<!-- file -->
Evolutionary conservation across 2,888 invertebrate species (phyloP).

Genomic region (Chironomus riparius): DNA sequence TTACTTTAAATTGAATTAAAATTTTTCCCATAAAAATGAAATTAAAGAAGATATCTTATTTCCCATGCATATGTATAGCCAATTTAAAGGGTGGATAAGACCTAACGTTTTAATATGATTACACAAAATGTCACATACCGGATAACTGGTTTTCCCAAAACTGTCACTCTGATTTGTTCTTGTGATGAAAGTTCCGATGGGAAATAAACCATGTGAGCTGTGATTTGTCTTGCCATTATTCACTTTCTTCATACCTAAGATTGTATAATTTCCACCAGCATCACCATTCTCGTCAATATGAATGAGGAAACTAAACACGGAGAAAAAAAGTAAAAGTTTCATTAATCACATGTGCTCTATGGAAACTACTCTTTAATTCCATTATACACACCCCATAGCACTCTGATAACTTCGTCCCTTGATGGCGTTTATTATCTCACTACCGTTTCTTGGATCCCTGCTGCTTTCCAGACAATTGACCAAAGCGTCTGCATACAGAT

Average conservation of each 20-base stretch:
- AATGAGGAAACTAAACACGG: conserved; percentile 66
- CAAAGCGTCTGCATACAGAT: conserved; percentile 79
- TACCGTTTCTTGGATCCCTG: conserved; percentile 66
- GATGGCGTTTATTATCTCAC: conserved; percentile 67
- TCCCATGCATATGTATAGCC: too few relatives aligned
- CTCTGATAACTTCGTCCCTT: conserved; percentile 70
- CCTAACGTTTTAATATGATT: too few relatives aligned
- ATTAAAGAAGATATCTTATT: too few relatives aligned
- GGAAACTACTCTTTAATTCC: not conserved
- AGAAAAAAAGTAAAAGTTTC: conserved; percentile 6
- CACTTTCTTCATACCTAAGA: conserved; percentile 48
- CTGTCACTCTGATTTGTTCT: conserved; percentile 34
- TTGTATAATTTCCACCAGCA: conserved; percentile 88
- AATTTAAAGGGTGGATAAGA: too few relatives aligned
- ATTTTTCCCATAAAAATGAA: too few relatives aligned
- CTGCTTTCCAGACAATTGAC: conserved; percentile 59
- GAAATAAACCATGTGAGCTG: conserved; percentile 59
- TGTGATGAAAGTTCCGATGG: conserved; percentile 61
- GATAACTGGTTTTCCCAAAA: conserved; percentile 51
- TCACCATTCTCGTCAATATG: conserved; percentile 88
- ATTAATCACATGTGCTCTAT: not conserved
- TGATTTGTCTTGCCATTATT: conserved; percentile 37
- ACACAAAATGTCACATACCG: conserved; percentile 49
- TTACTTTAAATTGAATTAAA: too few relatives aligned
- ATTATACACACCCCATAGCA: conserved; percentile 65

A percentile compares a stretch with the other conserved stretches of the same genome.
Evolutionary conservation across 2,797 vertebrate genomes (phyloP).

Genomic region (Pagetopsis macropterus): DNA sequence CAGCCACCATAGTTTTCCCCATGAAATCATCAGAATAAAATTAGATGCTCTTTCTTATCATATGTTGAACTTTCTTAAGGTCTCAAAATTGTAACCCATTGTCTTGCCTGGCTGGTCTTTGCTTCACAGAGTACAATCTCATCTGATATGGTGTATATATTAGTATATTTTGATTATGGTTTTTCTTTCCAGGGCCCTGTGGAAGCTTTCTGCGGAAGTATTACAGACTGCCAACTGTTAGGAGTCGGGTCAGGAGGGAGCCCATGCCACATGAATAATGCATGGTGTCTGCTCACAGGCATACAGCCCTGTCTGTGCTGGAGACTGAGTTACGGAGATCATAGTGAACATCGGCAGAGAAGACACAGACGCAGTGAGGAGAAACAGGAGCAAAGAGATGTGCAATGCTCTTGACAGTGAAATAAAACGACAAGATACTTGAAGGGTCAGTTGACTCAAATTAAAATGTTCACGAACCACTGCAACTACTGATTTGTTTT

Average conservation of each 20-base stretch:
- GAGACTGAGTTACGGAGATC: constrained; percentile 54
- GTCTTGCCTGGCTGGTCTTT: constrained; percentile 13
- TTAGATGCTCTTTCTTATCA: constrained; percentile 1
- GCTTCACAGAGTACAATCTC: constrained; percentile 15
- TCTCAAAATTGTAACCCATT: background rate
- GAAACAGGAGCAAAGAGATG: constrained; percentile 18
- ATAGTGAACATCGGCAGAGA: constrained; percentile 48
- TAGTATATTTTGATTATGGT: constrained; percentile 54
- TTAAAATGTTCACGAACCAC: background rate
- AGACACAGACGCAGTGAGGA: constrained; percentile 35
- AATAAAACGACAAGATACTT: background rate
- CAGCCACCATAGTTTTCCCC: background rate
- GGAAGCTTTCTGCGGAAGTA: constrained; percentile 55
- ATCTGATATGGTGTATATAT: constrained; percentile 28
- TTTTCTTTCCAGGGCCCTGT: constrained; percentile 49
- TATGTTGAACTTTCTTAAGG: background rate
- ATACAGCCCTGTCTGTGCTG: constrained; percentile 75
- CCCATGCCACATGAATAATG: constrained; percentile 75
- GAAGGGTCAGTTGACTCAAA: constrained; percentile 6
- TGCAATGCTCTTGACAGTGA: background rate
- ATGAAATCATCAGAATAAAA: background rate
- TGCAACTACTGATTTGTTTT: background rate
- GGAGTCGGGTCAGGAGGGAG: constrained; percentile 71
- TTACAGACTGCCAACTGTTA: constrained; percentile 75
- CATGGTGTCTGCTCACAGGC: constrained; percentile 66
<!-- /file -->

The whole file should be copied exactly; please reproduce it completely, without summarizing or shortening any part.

Evolutionary conservation across 2,888 invertebrate species (phyloP).

Genomic region (Chironomus riparius): DNA sequence TTACTTTAAATTGAATTAAAATTTTTCCCATAAAAATGAAATTAAAGAAGATATCTTATTTCCCATGCATATGTATAGCCAATTTAAAGGGTGGATAAGACCTAACGTTTTAATATGATTACACAAAATGTCACATACCGGATAACTGGTTTTCCCAAAACTGTCACTCTGATTTGTTCTTGTGATGAAAGTTCCGATGGGAAATAAACCATGTGAGCTGTGATTTGTCTTGCCATTATTCACTTTCTTCATACCTAAGATTGTATAATTTCCACCAGCATCACCATTCTCGTCAATATGAATGAGGAAACTAAACACGGAGAAAAAAAGTAAAAGTTTCATTAATCACATGTGCTCTATGGAAACTACTCTTTAATTCCATTATACACACCCCATAGCACTCTGATAACTTCGTCCCTTGATGGCGTTTATTATCTCACTACCGTTTCTTGGATCCCTGCTGCTTTCCAGACAATTGACCAAAGCGTCTGCATACAGAT

Average conservation of each 20-base stretch:
- AATGAGGAAACTAAACACGG: conserved; percentile 66
- CAAAGCGTCTGCATACAGAT: conserved; percentile 79
- TACCGTTTCTTGGATCCCTG: conserved; percentile 66
- GATGGCGTTTATTATCTCAC: conserved; percentile 67
- TCCCATGCATATGTATAGCC: too few relatives aligned
- CTCTGATAACTTCGTCCCTT: conserved; percentile 70
- CCTAACGTTTTAATATGATT: too few relatives aligned
- ATTAAAGAAGATATCTTATT: too few relatives aligned
- GGAAACTACTCTTTAATTCC: not conserved
- AGAAAAAAAGTAAAAGTTTC: conserved; percentile 6
- CACTTTCTTCATACCTAAGA: conserved; percentile 48
- CTGTCACTCTGATTTGTTCT: conserved; percentile 34
- TTGTATAATTTCCACCAGCA: conserved; percentile 88
- AATTTAAAGGGTGGATAAGA: too few relatives aligned
- ATTTTTCCCATAAAAATGAA: too few relatives aligned
- CTGCTTTCCAGACAATTGAC: conserved; percentile 59
- GAAATAAACCATGTGAGCTG: conserved; percentile 59
- TGTGATGAAAGTTCCGATGG: conserved; percentile 61
- GATAACTGGTTTTCCCAAAA: conserved; percentile 51
- TCACCATTCTCGTCAATATG: conserved; percentile 88
- ATTAATCACATGTGCTCTAT: not conserved
- TGATTTGTCTTGCCATTATT: conserved; percentile 37
- ACACAAAATGTCACATACCG: conserved; percentile 49
- TTACTTTAAATTGAATTAAA: too few relatives aligned
- ATTATACACACCCCATAGCA: conserved; percentile 65

A percentile compares a stretch with the other conserved stretches of the same genome.
Evolutionary conservation across 2,797 vertebrate genomes (phyloP).

Genomic region (Pagetopsis macropterus): DNA sequence CAGCCACCATAGTTTTCCCCATGAAATCATCAGAATAAAATTAGATGCTCTTTCTTATCATATGTTGAACTTTCTTAAGGTCTCAAAATTGTAACCCATTGTCTTGCCTGGCTGGTCTTTGCTTCACAGAGTACAATCTCATCTGATATGGTGTATATATTAGTATATTTTGATTATGGTTTTTCTTTCCAGGGCCCTGTGGAAGCTTTCTGCGGAAGTATTACAGACTGCCAACTGTTAGGAGTCGGGTCAGGAGGGAGCCCATGCCACATGAATAATGCATGGTGTCTGCTCACAGGCATACAGCCCTGTCTGTGCTGGAGACTGAGTTACGGAGATCATAGTGAACATCGGCAGAGAAGACACAGACGCAGTGAGGAGAAACAGGAGCAAAGAGATGTGCAATGCTCTTGACAGTGAAATAAAACGACAAGATACTTGAAGGGTCAGTTGACTCAAATTAAAATGTTCACGAACCACTGCAACTACTGATTTGTTTT

Average conservation of each 20-base stretch:
- GAGACTGAGTTACGGAGATC: constrained; percentile 54
- GTCTTGCCTGGCTGGTCTTT: constrained; percentile 13
- TTAGATGCTCTTTCTTATCA: constrained; percentile 1
- GCTTCACAGAGTACAATCTC: constrained; percentile 15
- TCTCAAAATTGTAACCCATT: background rate
- GAAACAGGAGCAAAGAGATG: constrained; percentile 18
- ATAGTGAACATCGGCAGAGA: constrained; percentile 48
- TAGTATATTTTGATTATGGT: constrained; percentile 54
- TTAAAATGTTCACGAACCAC: background rate
- AGACACAGACGCAGTGAGGA: constrained; percentile 35
- AATAAAACGACAAGATACTT: background rate
- CAGCCACCATAGTTTTCCCC: background rate
- GGAAGCTTTCTGCGGAAGTA: constrained; percentile 55
- ATCTGATATGGTGTATATAT: constrained; percentile 28
- TTTTCTTTCCAGGGCCCTGT: constrained; percentile 49
- TATGTTGAACTTTCTTAAGG: background rate
- ATACAGCCCTGTCTGTGCTG: constrained; percentile 75
- CCCATGCCACATGAATAATG: constrained; percentile 75
- GAAGGGTCAGTTGACTCAAA: constrained; percentile 6
- TGCAATGCTCTTGACAGTGA: background rate
- ATGAAATCATCAGAATAAAA: background rate
- TGCAACTACTGATTTGTTTT: background rate
- GGAGTCGGGTCAGGAGGGAG: constrained; percentile 71
- TTACAGACTGCCAACTGTTA: constrained; percentile 75
- CATGGTGTCTGCTCACAGGC: constrained; percentile 66